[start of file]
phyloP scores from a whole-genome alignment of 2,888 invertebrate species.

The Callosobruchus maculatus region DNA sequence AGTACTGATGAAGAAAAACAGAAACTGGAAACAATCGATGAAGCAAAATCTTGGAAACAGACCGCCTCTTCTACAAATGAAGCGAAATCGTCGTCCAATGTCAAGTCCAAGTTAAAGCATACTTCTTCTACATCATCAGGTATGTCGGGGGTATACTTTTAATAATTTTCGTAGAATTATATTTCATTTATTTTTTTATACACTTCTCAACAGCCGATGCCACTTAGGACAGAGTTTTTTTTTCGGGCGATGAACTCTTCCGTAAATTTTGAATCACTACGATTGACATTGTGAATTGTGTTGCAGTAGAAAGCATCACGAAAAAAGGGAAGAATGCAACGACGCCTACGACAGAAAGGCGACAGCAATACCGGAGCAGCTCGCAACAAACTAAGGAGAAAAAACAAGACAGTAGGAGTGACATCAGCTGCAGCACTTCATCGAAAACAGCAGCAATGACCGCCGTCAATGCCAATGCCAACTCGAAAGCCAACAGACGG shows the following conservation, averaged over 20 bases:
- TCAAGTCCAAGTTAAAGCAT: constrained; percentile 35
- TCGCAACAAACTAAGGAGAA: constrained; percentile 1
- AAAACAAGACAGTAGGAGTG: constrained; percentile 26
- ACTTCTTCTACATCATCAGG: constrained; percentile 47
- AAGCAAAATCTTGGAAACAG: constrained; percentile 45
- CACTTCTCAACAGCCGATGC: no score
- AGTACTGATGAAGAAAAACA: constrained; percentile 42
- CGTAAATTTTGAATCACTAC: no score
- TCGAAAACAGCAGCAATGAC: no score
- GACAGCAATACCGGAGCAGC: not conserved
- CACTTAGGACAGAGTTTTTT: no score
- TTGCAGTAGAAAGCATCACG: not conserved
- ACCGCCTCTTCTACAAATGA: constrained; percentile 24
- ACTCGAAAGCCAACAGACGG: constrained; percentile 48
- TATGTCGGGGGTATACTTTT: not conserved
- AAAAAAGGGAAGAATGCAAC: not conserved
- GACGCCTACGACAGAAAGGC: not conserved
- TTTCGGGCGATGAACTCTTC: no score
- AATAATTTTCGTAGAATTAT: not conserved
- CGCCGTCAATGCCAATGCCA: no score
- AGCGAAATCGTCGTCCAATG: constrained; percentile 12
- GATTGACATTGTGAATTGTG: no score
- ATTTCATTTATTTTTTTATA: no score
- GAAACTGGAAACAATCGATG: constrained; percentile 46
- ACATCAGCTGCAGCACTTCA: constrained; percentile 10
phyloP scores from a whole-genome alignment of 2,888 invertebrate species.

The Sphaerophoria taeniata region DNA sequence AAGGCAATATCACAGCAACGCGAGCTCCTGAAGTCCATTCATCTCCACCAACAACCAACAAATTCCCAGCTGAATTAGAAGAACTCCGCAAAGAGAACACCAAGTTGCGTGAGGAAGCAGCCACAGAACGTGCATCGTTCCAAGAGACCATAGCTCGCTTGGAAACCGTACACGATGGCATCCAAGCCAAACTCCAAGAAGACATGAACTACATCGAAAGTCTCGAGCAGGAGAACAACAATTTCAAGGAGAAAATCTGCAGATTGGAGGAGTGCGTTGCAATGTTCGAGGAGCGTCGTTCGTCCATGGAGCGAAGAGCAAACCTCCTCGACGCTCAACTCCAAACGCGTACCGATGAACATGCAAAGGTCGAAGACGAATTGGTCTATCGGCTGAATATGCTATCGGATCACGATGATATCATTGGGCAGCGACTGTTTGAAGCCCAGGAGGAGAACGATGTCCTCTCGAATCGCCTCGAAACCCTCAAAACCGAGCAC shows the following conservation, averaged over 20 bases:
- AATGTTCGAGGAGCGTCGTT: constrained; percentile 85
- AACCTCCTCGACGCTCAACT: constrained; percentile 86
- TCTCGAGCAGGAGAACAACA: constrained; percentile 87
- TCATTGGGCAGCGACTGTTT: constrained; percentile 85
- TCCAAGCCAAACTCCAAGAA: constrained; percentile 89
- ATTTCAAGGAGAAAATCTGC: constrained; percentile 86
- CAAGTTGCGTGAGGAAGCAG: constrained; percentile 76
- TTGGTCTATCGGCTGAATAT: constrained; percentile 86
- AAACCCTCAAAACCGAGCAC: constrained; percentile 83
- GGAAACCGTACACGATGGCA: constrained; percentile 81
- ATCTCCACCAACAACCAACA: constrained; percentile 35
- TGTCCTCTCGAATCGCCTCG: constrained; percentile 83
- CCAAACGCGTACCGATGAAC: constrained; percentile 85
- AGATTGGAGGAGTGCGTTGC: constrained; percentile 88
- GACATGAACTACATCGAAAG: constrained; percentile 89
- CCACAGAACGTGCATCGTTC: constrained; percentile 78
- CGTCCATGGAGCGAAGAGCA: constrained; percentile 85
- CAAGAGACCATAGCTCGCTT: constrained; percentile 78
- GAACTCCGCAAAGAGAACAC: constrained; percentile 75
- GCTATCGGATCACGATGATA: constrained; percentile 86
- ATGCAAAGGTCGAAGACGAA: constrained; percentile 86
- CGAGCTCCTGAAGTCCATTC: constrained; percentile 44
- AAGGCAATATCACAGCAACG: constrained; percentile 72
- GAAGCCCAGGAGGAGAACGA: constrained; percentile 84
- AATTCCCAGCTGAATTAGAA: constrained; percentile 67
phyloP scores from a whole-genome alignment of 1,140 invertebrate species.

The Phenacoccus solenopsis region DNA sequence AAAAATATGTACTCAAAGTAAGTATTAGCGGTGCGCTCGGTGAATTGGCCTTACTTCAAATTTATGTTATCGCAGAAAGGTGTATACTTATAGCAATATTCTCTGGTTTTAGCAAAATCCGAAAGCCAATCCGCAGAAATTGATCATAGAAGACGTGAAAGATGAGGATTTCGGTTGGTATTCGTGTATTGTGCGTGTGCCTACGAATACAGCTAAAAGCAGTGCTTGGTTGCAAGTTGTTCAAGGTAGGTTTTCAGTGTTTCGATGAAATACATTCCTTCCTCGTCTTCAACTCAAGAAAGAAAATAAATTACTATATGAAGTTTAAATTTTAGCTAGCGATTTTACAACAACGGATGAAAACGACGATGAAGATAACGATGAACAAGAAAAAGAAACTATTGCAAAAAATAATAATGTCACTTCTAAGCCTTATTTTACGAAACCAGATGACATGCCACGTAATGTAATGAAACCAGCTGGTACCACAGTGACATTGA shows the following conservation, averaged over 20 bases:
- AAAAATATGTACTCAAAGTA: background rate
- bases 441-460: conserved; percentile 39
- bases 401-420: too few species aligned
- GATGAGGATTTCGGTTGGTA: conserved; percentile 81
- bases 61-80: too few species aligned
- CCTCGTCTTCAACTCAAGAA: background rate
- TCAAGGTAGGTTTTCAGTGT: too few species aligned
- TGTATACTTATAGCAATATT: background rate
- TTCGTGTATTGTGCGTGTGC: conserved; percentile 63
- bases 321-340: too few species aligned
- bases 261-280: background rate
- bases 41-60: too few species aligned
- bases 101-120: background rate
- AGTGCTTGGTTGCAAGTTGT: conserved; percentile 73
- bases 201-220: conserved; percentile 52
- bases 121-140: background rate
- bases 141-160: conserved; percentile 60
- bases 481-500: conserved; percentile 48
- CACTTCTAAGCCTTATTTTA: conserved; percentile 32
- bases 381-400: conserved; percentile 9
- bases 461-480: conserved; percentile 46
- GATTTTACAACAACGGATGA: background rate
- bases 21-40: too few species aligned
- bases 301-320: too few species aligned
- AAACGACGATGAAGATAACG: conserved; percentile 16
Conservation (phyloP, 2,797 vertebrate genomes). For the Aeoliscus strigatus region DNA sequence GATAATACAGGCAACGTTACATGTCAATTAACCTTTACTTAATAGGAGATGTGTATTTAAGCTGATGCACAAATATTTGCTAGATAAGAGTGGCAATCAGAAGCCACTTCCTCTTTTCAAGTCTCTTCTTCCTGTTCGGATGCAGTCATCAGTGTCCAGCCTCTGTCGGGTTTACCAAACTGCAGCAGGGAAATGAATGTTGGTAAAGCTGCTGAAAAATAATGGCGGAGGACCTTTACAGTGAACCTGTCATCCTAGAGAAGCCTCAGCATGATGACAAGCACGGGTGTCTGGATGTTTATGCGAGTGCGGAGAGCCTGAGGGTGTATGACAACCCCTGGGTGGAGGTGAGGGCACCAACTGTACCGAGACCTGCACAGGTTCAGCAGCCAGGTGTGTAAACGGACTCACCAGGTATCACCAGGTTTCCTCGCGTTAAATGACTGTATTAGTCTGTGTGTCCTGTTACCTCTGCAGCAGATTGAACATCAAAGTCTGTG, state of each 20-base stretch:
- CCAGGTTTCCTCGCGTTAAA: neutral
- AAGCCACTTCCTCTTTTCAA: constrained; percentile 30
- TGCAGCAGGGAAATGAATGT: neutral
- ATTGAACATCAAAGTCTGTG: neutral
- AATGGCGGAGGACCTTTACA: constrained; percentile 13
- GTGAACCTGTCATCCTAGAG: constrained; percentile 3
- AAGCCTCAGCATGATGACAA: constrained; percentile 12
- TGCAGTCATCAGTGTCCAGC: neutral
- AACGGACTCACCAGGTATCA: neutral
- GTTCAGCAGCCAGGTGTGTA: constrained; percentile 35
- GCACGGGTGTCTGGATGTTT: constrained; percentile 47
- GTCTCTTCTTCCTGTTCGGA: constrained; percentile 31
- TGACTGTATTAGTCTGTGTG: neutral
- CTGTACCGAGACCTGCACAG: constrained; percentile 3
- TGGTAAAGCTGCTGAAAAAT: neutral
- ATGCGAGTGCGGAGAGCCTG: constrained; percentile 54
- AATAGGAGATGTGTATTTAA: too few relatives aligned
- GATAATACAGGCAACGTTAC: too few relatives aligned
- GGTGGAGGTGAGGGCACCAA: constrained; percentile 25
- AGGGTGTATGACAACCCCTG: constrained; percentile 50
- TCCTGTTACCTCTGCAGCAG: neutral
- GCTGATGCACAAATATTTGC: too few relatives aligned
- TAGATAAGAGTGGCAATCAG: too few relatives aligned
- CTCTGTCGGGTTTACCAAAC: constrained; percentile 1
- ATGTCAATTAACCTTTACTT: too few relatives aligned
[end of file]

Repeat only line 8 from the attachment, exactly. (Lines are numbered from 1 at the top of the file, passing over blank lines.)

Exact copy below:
- CACTTCTCAACAGCCGATGC: no score